Repository evaluation, selection, and coverage policies for the Data Citation Index within Web of Science.
With the ever-increasing amount of digital data being produced and made available, either voluntarily or through policy requirements from grant funding agencies, the need to discover and provide credit for the creation of scholarly research data has never been greater. Launched in 2012, the Data Citation Index is now included within Web of Science, allowing for search and discovery of the scientific research data and links to the published literature with appropriate citation metrics. Clarivate must balance the selection of material for inclusion in Data Citation Index with the ever-increasing abundance of digital web based resources. This essay sets forth the criteria and procedures for inclusion in the new Index.
As always, Clarivate remains responsive to new, innovative developments in data publication which share our mission to bring the existence of the data to the attention of the scholarly community.
Research data considered for inclusion include data studies, data sets, and software deposited in a recognized repository.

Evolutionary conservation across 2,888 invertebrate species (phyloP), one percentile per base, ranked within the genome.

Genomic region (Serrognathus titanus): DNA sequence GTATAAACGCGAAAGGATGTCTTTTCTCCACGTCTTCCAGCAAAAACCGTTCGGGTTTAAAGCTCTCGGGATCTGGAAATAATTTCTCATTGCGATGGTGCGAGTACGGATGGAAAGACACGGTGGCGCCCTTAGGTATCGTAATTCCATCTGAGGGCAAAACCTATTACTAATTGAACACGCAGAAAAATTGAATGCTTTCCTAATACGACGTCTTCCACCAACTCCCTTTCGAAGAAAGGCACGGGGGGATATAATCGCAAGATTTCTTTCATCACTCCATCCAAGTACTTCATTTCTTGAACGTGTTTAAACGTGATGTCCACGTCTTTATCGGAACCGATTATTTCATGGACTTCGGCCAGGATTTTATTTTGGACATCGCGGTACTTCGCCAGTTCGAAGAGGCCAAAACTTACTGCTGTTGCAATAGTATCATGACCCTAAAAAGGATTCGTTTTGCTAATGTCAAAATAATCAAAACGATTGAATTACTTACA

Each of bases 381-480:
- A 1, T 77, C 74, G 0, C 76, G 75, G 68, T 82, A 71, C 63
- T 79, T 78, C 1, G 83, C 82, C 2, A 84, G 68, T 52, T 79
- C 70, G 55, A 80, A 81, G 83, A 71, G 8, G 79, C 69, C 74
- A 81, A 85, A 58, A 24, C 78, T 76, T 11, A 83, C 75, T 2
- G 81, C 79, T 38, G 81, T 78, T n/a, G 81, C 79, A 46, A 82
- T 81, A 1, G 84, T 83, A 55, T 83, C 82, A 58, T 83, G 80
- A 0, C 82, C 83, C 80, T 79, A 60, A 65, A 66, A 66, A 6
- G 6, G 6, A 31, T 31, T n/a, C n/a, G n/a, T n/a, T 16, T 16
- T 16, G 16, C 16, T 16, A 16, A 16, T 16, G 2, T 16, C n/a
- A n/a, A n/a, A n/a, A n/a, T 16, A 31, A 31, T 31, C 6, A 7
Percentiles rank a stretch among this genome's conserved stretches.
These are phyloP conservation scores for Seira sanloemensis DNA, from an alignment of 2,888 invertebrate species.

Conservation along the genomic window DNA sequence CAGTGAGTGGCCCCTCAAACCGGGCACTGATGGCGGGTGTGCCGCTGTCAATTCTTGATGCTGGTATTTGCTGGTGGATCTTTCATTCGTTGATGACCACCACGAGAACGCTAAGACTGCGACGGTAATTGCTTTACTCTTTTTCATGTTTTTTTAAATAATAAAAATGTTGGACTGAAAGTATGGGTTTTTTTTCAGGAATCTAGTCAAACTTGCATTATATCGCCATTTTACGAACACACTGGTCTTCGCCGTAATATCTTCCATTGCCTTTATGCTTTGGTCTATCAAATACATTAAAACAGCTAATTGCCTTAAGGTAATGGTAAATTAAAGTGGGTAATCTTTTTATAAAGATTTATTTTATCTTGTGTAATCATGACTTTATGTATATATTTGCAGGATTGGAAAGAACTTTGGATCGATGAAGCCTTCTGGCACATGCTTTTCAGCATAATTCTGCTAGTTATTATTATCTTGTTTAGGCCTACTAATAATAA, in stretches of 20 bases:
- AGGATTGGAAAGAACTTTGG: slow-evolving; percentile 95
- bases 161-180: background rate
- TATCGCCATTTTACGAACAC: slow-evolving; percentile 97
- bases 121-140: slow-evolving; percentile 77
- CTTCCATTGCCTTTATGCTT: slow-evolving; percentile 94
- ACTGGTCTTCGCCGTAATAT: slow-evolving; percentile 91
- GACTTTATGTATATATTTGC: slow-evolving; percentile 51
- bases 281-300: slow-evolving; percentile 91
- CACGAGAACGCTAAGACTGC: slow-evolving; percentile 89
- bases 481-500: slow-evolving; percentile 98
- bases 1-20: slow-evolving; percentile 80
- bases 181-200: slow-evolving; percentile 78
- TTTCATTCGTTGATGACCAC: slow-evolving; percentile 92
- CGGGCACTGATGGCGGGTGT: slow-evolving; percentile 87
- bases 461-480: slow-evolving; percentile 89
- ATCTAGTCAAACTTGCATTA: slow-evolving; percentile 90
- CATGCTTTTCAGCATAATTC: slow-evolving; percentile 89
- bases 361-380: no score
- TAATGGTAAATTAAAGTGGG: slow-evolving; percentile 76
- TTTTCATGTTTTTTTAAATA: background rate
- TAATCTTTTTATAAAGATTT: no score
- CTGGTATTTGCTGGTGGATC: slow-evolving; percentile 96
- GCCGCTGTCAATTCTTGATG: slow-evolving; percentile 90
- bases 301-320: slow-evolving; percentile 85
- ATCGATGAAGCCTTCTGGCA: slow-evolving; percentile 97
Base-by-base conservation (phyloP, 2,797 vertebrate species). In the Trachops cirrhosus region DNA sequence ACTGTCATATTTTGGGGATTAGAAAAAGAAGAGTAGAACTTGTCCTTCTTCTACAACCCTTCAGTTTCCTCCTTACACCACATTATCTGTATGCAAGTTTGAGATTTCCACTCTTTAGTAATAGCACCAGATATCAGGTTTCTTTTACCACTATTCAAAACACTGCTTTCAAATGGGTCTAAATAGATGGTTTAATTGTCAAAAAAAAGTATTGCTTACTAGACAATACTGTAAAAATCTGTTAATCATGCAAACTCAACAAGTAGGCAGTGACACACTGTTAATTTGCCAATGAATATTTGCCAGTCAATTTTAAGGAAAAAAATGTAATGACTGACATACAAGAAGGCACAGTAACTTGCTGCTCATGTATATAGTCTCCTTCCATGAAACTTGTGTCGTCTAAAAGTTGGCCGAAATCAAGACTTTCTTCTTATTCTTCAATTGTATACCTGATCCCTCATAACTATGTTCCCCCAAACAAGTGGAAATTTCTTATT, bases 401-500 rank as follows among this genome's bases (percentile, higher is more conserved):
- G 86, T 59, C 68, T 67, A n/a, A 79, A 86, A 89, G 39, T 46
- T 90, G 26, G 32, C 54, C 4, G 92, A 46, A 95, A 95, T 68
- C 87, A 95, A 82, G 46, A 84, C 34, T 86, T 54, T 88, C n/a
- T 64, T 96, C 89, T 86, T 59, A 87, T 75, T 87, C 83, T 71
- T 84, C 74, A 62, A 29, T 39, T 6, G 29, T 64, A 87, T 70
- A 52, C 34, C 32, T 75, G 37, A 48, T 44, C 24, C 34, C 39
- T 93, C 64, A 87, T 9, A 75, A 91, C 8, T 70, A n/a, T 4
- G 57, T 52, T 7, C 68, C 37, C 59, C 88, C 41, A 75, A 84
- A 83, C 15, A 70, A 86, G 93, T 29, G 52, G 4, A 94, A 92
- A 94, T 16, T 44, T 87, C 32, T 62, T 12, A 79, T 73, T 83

Repository identification and selection are continuous and ongoing at Clarivate, with repositories added as frequently as weekly. Moreover, existing coverage is constantly under review. Repositories now covered are monitored to ensure that they remain available and are maintaining high standards and a clear relevance to the Data Citation Index product. The repository selection process described here is applied to all resources covered in the Data Citation Index.
Many factors are taken into account when evaluating repositories for coverage, both qualitative and quantitative. The repository’s basic publishing standards, its editorial content, the international diversity of its authorship, and the citation data associated with it are all considered. No one factor is considered in isolation, but by combining and interrelating the data, the editor is able to determine the repository’s overall strengths and weaknesses.
Clarivate editors who perform the evaluation have educational backgrounds relevant to their areas of responsibility, and understand the data held by the repositories they review.
Primary selection is at the level of the repository where evaluation includes:
Once a repository is accepted for inclusion, further evaluation determines the appropriate metadata elements which will be captured to allow discovery and citation.